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From Ryan Blue <rb...@netflix.com.INVALID>
Subject Re: time for Apache Spark 3.0?
Date Thu, 06 Sep 2018 16:10:05 GMT
My concern is that the v2 data source API is still evolving and not very
close to stable. I had hoped to have stabilized the API and behaviors for a
3.0 release. But we could also wait on that for a 4.0 release, depending on
when we think that will be.

Unless there is a pressing need to move to 3.0 for some other area, I think
it would be better for the v2 sources to have a 2.5 release.

On Thu, Sep 6, 2018 at 8:59 AM Xiao Li <gatorsmile@gmail.com> wrote:

> Yesterday, the 2.4 branch was created. Based on the above discussion, I
> think we can bump the master branch to 3.0.0-SNAPSHOT. Any concern?
>
> Thanks,
>
> Xiao
>
> vaquar khan <vaquar.khan@gmail.com> 于2018年6月16日周六 上午10:21写道:
>
>> +1  for 2.4 next, followed by 3.0.
>>
>> Where we can get Apache Spark road map for 2.4 and 2.5 .... 3.0 ?
>> is it possible we can share future release proposed specification same
>> like  releases (
>> https://spark.apache.org/releases/spark-release-2-3-0.html)
>> Regards,
>> Viquar khan
>>
>> On Sat, Jun 16, 2018 at 12:02 PM, vaquar khan <vaquar.khan@gmail.com>
>> wrote:
>>
>>> Plz ignore last email link (you tube )not sure how it added .
>>> Apologies not sure how to delete it.
>>>
>>>
>>> On Sat, Jun 16, 2018 at 11:58 AM, vaquar khan <vaquar.khan@gmail.com>
>>> wrote:
>>>
>>>> +1
>>>>
>>>> https://www.youtube.com/watch?v=-ik7aJ5U6kg
>>>>
>>>> Regards,
>>>> Vaquar khan
>>>>
>>>> On Fri, Jun 15, 2018 at 4:55 PM, Reynold Xin <rxin@databricks.com>
>>>> wrote:
>>>>
>>>>> Yes. At this rate I think it's better to do 2.4 next, followed by 3.0.
>>>>>
>>>>>
>>>>> On Fri, Jun 15, 2018 at 10:52 AM Mridul Muralidharan <mridul@gmail.com>
>>>>> wrote:
>>>>>
>>>>>> I agree, I dont see pressing need for major version bump as well.
>>>>>>
>>>>>>
>>>>>> Regards,
>>>>>> Mridul
>>>>>> On Fri, Jun 15, 2018 at 10:25 AM Mark Hamstra <
>>>>>> mark@clearstorydata.com> wrote:
>>>>>> >
>>>>>> > Changing major version numbers is not about new features or
a vague
>>>>>> notion that it is time to do something that will be seen to be a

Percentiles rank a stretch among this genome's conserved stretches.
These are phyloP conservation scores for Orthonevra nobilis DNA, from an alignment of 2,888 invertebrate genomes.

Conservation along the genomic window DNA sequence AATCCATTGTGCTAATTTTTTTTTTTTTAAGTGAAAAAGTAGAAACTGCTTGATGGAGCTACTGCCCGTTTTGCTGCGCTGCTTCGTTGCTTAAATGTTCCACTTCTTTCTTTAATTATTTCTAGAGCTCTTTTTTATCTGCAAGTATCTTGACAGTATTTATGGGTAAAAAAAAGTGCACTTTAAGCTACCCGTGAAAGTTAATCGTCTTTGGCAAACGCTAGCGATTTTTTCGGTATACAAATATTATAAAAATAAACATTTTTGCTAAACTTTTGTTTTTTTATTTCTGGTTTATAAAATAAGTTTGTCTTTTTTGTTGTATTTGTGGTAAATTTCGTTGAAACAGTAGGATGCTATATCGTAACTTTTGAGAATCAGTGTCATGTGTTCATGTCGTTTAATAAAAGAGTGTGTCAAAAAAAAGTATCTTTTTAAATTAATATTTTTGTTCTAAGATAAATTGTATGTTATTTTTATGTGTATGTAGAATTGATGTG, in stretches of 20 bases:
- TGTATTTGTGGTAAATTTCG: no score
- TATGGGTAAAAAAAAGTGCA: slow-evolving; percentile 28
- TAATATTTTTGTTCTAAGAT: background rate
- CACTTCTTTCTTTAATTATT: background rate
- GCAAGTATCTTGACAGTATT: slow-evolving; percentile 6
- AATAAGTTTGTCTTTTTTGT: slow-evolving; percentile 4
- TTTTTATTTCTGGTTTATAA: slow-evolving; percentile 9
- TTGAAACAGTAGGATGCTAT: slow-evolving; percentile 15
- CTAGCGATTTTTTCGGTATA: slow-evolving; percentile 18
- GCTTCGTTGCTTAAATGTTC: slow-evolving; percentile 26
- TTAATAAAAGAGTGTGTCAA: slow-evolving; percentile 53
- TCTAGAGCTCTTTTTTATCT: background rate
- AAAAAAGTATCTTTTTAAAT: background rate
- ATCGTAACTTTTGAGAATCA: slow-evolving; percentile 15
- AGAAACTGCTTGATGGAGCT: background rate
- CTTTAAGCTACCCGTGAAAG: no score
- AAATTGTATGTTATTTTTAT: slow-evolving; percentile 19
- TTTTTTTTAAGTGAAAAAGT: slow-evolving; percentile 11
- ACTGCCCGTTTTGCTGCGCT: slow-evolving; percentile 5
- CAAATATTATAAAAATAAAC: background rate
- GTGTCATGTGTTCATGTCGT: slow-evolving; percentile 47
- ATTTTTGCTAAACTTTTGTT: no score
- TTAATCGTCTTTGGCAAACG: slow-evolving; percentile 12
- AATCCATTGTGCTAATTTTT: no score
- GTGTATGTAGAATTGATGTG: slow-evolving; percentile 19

>>>>>> significant release. It is about breaking stable public APIs.
>>>>>> >
>>>>>> > I still remain unconvinced that the next version can't be 2.4.0.
>>>>>> >
>>>>>> > On Fri, Jun 15, 2018 at 1:34 AM Andy <andyyehoo@gmail.com>
wrote:
>>>>>> >>
>>>>>> >> Dear all:
>>>>>> >>
>>>>>> >> It have been 2 months since this topic being proposed. Any
>>>>>> progress now? 2018 has been passed about 1/2.
>>>>>> >>
>>>>>> >> I agree with that the new version should be some exciting
new
>>>>>> feature. How about this one:
>>>>>> >>
>>>>>> >> 6. ML/DL framework to be integrated as core component and
feature.
>>>>>> (Such as Angel / BigDL / ……)
>>>>>> >>
>>>>>> >> 3.0 is a very important version for an good open source
project.
>>>>>> It should be better to drift away the historical burden and focus
in new
>>>>>> area. Spark has been widely used all over the world as a successful
big
>>>>>> data framework. And it can be better than that.
>>>>>> >>
>>>>>> >> Andy
>>>>>> >>
>>>>>> >>
>>>>>> >> On Thu, Apr 5, 2018 at 7:20 AM Reynold Xin <rxin@databricks.com>
>>>>>> wrote:
>>>>>> >>>
>>>>>> >>> There was a discussion thread on scala-contributors
about Apache
>>>>>> Spark not yet supporting Scala 2.12, and that got me to think perhaps
it is
>>>>>> about time for Spark to work towards the 3.0 release. By the time
it comes
>>>>>> out, it will be more than 2 years since Spark 2.0.
>>>>>> >>>
>>>>>> >>> For contributors less familiar with Spark’s history,
I want to
>>>>>> give more context on Spark releases:
>>>>>> >>>
>>>>>> >>> 1. Timeline: Spark 1.0 was released May 2014. Spark
2.0 was July
>>>>>> 2016. If we were to maintain the ~ 2 year cadence, it is time to
work on
>>>>>> Spark 3.0 in 2018.
>>>>>> >>>
>>>>>> >>> 2. Spark’s versioning policy promises that Spark does
not break